For mortgage borrowers, the ARM is making a comeback

With long-term fixed rate mortgage rates rising this year and house prices continuing to rise, the adjustable rate mortgage has made some comeback.

With long-term fixed rate mortgage rates rising rapidly this year and house prices continuing to rise, the adjustable rate mortgage (ARM) has made quite a comeback.

ARMs fell out of favor a few years ago, offering little advantage over historically low fixed rate loans. The rise in borrower interest in ARMs is reminiscent of the last housing boom of the 2000s, when rates were high.



Unlike then, underwriting standards are now much stricter and ARMs do not have hidden pitfalls such as upfront interest rates.

“The types of ARM products available are very different. For example, you now have ARM products that have fixed periods of five, seven or 10 years, compared to ARMs with different types of riskier features in the 2000s,” said Joel Kan, associate vice president of forecasting. economic and industrial MBA.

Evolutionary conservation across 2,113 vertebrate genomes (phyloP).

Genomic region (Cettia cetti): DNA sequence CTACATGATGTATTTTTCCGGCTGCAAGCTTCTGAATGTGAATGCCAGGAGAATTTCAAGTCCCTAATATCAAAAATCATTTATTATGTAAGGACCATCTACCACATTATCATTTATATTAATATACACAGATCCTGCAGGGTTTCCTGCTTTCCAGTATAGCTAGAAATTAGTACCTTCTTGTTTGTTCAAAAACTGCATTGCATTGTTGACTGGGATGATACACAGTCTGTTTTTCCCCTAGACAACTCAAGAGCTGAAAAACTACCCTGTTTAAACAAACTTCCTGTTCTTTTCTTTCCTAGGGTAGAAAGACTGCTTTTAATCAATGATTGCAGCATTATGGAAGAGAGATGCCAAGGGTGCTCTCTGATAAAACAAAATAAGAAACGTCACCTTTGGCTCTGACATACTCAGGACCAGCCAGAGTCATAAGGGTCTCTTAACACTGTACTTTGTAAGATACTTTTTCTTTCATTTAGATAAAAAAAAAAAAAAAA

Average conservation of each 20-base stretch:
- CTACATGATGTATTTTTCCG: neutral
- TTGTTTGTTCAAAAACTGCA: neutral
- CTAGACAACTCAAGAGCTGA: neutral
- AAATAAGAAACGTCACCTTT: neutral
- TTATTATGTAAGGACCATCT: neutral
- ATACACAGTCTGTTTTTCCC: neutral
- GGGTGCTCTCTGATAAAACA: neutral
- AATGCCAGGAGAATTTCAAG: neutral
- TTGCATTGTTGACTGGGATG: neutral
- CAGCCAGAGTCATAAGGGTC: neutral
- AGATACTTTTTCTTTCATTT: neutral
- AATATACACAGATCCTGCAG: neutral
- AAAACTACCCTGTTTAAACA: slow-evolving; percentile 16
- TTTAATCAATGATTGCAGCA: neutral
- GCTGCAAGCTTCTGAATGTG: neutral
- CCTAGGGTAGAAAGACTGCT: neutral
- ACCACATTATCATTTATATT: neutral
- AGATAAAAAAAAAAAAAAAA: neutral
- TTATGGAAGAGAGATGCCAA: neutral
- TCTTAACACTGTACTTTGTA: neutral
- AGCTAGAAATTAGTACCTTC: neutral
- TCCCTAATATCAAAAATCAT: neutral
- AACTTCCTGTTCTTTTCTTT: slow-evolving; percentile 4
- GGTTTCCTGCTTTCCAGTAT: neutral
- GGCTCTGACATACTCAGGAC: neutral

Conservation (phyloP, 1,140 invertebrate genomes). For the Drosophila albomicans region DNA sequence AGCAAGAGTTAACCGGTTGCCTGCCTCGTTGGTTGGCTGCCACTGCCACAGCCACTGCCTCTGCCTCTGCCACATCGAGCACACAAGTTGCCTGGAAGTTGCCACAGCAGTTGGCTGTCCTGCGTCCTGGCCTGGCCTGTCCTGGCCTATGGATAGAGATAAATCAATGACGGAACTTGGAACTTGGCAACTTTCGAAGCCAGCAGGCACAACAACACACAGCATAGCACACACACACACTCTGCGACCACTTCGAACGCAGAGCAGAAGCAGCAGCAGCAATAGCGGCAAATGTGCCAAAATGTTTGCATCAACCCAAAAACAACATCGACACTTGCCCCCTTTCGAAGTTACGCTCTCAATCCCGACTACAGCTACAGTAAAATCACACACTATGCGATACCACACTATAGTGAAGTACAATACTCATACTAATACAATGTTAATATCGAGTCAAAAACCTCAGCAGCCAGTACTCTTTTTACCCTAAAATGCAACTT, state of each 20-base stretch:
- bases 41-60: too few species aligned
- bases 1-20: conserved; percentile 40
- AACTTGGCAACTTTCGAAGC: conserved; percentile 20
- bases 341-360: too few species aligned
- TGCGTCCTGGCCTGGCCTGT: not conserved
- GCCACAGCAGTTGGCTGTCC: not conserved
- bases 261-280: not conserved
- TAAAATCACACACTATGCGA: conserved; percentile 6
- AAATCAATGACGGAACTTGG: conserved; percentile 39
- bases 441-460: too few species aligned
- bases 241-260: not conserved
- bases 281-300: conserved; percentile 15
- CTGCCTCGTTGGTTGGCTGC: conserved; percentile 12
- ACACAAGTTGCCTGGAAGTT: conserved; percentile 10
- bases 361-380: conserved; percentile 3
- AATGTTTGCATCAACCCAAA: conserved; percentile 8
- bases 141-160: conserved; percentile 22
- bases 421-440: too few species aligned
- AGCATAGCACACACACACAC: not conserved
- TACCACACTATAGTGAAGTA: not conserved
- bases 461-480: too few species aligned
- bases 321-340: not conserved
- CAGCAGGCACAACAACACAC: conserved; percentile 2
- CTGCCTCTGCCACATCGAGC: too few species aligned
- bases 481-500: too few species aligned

Lenders also consider the borrower’s current income against potentially larger monthly payments in the future.

Adjustable rate mortgages may be suitable for buyers who do not intend to stay in the home longer than the initial rate period. In today’s pricing environment, they can also facilitate affordability for other shoppers. But ARMs still come with risks that fixed-rate mortgages don’t.

“When the fixed term expires, that lower rate expires, whether it’s five to seven years, they need to be prepared for the higher payment, or the option to refinance or sell the home,” Kan said.

Applications for adjustable rate mortgages currently represent about 9% of all mortgage applications, so still a small share, and below the mid-2000s. But ARM mortgage volume has grown 70% since the beginning of this year.

Rising mortgage rates across the board have slowed borrowing by potential buyers. The MBA reported that the number of mortgage applications in the last week of May hit a three-and-a-half-year low.

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